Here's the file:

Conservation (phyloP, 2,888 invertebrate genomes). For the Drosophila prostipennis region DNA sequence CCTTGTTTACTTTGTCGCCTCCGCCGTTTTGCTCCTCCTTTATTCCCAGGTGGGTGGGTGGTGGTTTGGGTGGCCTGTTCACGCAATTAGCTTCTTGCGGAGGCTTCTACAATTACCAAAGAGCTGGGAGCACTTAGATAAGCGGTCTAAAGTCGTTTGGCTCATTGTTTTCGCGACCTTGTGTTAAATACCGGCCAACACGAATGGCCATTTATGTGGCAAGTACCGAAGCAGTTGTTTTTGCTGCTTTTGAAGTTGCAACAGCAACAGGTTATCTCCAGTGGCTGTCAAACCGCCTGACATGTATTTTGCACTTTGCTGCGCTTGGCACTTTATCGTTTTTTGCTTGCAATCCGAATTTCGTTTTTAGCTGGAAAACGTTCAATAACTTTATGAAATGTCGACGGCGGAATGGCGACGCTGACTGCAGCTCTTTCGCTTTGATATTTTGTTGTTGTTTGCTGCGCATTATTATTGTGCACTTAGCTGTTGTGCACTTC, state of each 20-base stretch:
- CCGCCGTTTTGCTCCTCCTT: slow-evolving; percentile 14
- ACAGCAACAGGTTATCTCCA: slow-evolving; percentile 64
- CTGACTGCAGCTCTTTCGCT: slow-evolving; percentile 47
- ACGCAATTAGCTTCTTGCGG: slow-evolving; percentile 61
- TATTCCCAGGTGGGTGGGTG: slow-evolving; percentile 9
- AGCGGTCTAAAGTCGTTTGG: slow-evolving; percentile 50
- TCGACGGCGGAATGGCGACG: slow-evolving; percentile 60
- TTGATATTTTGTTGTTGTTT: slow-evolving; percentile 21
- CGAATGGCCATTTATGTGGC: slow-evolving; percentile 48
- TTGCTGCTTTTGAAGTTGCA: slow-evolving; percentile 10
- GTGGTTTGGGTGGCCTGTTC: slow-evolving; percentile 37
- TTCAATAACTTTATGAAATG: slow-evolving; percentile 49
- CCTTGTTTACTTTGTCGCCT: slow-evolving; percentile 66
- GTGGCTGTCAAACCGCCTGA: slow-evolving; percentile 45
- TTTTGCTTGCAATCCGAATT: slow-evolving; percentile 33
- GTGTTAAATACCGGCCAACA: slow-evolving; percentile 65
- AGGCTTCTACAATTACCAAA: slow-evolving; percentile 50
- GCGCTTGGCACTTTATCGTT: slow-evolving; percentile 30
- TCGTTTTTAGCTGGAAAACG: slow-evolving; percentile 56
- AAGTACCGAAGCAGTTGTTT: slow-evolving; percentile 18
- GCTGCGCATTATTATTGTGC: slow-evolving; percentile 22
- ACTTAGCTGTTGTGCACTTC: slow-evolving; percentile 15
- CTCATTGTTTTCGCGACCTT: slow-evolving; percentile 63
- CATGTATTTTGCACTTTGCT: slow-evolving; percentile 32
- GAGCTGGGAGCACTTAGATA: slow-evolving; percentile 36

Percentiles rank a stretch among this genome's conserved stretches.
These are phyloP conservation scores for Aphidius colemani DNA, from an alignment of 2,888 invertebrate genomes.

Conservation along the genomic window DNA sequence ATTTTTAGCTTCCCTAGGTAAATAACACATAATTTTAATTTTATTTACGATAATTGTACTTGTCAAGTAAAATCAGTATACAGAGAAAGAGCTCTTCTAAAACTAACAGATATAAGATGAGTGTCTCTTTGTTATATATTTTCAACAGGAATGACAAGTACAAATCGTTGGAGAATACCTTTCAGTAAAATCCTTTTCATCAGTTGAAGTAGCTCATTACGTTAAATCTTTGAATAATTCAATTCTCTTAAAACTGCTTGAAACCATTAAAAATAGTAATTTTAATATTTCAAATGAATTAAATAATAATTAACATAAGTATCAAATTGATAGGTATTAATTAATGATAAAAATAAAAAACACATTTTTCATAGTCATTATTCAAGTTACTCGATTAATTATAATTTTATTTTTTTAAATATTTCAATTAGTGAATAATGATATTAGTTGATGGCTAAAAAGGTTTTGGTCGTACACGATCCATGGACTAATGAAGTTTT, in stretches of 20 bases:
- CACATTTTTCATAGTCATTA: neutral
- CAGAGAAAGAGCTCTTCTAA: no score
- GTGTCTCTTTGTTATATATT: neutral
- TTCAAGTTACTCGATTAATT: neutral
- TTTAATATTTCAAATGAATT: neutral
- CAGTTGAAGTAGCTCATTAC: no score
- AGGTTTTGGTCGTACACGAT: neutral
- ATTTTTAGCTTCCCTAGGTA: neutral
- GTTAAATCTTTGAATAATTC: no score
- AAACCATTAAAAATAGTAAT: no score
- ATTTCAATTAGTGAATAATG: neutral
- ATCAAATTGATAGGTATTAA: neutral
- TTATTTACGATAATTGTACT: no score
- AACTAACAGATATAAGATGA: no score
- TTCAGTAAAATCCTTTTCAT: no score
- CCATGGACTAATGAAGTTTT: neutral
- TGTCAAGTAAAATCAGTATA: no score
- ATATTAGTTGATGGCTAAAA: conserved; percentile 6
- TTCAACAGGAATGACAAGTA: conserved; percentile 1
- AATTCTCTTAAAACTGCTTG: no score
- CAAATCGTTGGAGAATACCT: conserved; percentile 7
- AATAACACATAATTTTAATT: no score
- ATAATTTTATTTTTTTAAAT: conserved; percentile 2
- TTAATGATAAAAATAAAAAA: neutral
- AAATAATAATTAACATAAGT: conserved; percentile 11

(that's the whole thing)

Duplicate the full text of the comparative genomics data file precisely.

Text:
Conservation (phyloP, 2,888 invertebrate genomes). For the Drosophila prostipennis region DNA sequence CCTTGTTTACTTTGTCGCCTCCGCCGTTTTGCTCCTCCTTTATTCCCAGGTGGGTGGGTGGTGGTTTGGGTGGCCTGTTCACGCAATTAGCTTCTTGCGGAGGCTTCTACAATTACCAAAGAGCTGGGAGCACTTAGATAAGCGGTCTAAAGTCGTTTGGCTCATTGTTTTCGCGACCTTGTGTTAAATACCGGCCAACACGAATGGCCATTTATGTGGCAAGTACCGAAGCAGTTGTTTTTGCTGCTTTTGAAGTTGCAACAGCAACAGGTTATCTCCAGTGGCTGTCAAACCGCCTGACATGTATTTTGCACTTTGCTGCGCTTGGCACTTTATCGTTTTTTGCTTGCAATCCGAATTTCGTTTTTAGCTGGAAAACGTTCAATAACTTTATGAAATGTCGACGGCGGAATGGCGACGCTGACTGCAGCTCTTTCGCTTTGATATTTTGTTGTTGTTTGCTGCGCATTATTATTGTGCACTTAGCTGTTGTGCACTTC, state of each 20-base stretch:
- CCGCCGTTTTGCTCCTCCTT: slow-evolving; percentile 14
- ACAGCAACAGGTTATCTCCA: slow-evolving; percentile 64
- CTGACTGCAGCTCTTTCGCT: slow-evolving; percentile 47
- ACGCAATTAGCTTCTTGCGG: slow-evolving; percentile 61
- TATTCCCAGGTGGGTGGGTG: slow-evolving; percentile 9
- AGCGGTCTAAAGTCGTTTGG: slow-evolving; percentile 50
- TCGACGGCGGAATGGCGACG: slow-evolving; percentile 60
- TTGATATTTTGTTGTTGTTT: slow-evolving; percentile 21
- CGAATGGCCATTTATGTGGC: slow-evolving; percentile 48
- TTGCTGCTTTTGAAGTTGCA: slow-evolving; percentile 10
- GTGGTTTGGGTGGCCTGTTC: slow-evolving; percentile 37
- TTCAATAACTTTATGAAATG: slow-evolving; percentile 49
- CCTTGTTTACTTTGTCGCCT: slow-evolving; percentile 66
- GTGGCTGTCAAACCGCCTGA: slow-evolving; percentile 45
- TTTTGCTTGCAATCCGAATT: slow-evolving; percentile 33
- GTGTTAAATACCGGCCAACA: slow-evolving; percentile 65
- AGGCTTCTACAATTACCAAA: slow-evolving; percentile 50
- GCGCTTGGCACTTTATCGTT: slow-evolving; percentile 30
- TCGTTTTTAGCTGGAAAACG: slow-evolving; percentile 56
- AAGTACCGAAGCAGTTGTTT: slow-evolving; percentile 18
- GCTGCGCATTATTATTGTGC: slow-evolving; percentile 22
- ACTTAGCTGTTGTGCACTTC: slow-evolving; percentile 15
- CTCATTGTTTTCGCGACCTT: slow-evolving; percentile 63
- CATGTATTTTGCACTTTGCT: slow-evolving; percentile 32
- GAGCTGGGAGCACTTAGATA: slow-evolving; percentile 36

Percentiles rank a stretch among this genome's conserved stretches.
These are phyloP conservation scores for Aphidius colemani DNA, from an alignment of 2,888 invertebrate genomes.

Conservation along the genomic window DNA sequence ATTTTTAGCTTCCCTAGGTAAATAACACATAATTTTAATTTTATTTACGATAATTGTACTTGTCAAGTAAAATCAGTATACAGAGAAAGAGCTCTTCTAAAACTAACAGATATAAGATGAGTGTCTCTTTGTTATATATTTTCAACAGGAATGACAAGTACAAATCGTTGGAGAATACCTTTCAGTAAAATCCTTTTCATCAGTTGAAGTAGCTCATTACGTTAAATCTTTGAATAATTCAATTCTCTTAAAACTGCTTGAAACCATTAAAAATAGTAATTTTAATATTTCAAATGAATTAAATAATAATTAACATAAGTATCAAATTGATAGGTATTAATTAATGATAAAAATAAAAAACACATTTTTCATAGTCATTATTCAAGTTACTCGATTAATTATAATTTTATTTTTTTAAATATTTCAATTAGTGAATAATGATATTAGTTGATGGCTAAAAAGGTTTTGGTCGTACACGATCCATGGACTAATGAAGTTTT, in stretches of 20 bases:
- CACATTTTTCATAGTCATTA: neutral
- CAGAGAAAGAGCTCTTCTAA: no score
- GTGTCTCTTTGTTATATATT: neutral
- TTCAAGTTACTCGATTAATT: neutral
- TTTAATATTTCAAATGAATT: neutral
- CAGTTGAAGTAGCTCATTAC: no score
- AGGTTTTGGTCGTACACGAT: neutral
- ATTTTTAGCTTCCCTAGGTA: neutral
- GTTAAATCTTTGAATAATTC: no score
- AAACCATTAAAAATAGTAAT: no score
- ATTTCAATTAGTGAATAATG: neutral
- ATCAAATTGATAGGTATTAA: neutral
- TTATTTACGATAATTGTACT: no score
- AACTAACAGATATAAGATGA: no score
- TTCAGTAAAATCCTTTTCAT: no score
- CCATGGACTAATGAAGTTTT: neutral
- TGTCAAGTAAAATCAGTATA: no score
- ATATTAGTTGATGGCTAAAA: conserved; percentile 6
- TTCAACAGGAATGACAAGTA: conserved; percentile 1
- AATTCTCTTAAAACTGCTTG: no score
- CAAATCGTTGGAGAATACCT: conserved; percentile 7
- AATAACACATAATTTTAATT: no score
- ATAATTTTATTTTTTTAAAT: conserved; percentile 2
- TTAATGATAAAAATAAAAAA: neutral
- AAATAATAATTAACATAAGT: conserved; percentile 11